Using an Escrow Account to Pay Business Taxes
This financial tool can help your company stay organized throughout the year
Escrow accounts can be used by businesses to hold money owed to the government for taxes before that money is actually paid to the taxing authority. They are most commonly used when withholding employee payroll taxes, which include income taxes, FICA (Social Security and Medicare) taxes and the employer's share of FICA tax.
By law, taxes must be withheld by employers from employees' gross pay and then remitted by the business to the state and federal governments along with the employer's share of the FICA tax. During the time between when the taxes are withheld from employees' wages and the time when they are actually paid to the government, employers may deposit the money in an escrow account.
An escrow account can be established at the financial institution where the company already has business accounts as well as at many other financial institutions and payroll companies.
The employer's share and the taxes withheld from the employee must be sent to the IRS electronically using the Electronic Federal Tax Payment System (EFTPS) according to one of the following schedules:
- Employers are generally required to submit payroll taxes to the IRS within three days of issuing paychecks if the total withholding amount is more than $50,000. However, if the withholding amount is more than $100,000, employers are required to submit payroll taxes to the IRS the next business day. Otherwise, the IRS could assess penalties on the business for late deposits.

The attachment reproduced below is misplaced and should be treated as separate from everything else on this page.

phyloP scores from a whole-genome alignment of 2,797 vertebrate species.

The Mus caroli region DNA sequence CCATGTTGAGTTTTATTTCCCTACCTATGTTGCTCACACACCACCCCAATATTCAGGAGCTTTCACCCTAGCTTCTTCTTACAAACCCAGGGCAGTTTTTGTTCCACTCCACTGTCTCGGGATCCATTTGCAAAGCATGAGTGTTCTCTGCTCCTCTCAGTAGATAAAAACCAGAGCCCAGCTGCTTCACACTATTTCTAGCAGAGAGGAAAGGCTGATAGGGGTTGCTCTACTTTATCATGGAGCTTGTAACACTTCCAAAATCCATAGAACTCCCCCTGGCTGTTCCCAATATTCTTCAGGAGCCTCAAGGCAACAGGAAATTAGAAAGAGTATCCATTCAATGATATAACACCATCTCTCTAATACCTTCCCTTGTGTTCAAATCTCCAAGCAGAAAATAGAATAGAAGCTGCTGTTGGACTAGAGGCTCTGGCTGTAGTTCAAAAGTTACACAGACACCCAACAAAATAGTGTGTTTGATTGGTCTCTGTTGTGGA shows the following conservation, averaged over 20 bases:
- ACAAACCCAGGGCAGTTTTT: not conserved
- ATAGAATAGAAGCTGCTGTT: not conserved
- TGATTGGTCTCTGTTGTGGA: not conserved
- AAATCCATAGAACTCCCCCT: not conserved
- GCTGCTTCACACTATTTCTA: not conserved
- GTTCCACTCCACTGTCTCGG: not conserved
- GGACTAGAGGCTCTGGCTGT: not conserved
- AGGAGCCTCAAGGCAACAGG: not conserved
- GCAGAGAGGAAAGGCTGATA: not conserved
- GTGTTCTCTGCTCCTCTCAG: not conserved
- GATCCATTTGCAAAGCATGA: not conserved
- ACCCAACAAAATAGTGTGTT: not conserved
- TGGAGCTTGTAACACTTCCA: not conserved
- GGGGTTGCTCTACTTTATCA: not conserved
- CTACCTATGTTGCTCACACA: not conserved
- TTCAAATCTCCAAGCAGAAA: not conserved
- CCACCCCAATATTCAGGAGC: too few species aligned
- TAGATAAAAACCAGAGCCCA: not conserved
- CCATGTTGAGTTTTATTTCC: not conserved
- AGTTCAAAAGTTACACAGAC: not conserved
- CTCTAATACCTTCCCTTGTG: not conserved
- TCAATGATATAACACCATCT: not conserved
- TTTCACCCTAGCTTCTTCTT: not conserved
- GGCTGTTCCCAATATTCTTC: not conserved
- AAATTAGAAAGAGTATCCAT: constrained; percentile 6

- If your business made $50,000 or less in payroll tax deposits over the past four quarters, you only have to submit payroll taxes to the IRS once a month - specifically, by the 15th day of the month. If you have a new business, the IRS considers your tax liability for the previous four quarters to be zero, so you must submit payroll taxes to the IRS monthly during the first calendar year of your business.
Chris Wilcox, CPA, of Johnson Jacobson Wilcox in Las Vegas, Nevada,notes that an escrow account can be an effective tool for segregating money owed to the government from money needed to meet the ongoing obligations of your business. "By placing the payroll tax deposit money into an escrow account, you are placing it 'out of sight, out of mind,'" says Wilcox.
During difficult financial times, small companies that are only required to make monthly payroll tax deposits often view Uncle Sam's money as a safety account to get them through a cash crunch, Wilcox explains: "Much too frequently, however, the money is not there when the taxes are due. Segregating the funds by using an escrow account helps develop the discipline of not borrowing money from Uncle Sam."
In addition to using an escrow account to deposit and remit payroll taxes, you can also use such an account to deposit and remit your quarterly estimated taxes. This can be a good way to make sure you are setting aside enough money each month to pay your business income taxes (both state and federal) when they are due.
Generally speaking, the process is easy. Simply establish an escrow account and start regularly depositing enough money to cover one month of business income taxes. At the end of the quarter, remit the escrowed money to state and federal taxing authorities for the amounts due. Escrow accounts can help both large and small businesses stay organized as they continue to grow and profit. Talk to us today about establishing an escrow account for your business.
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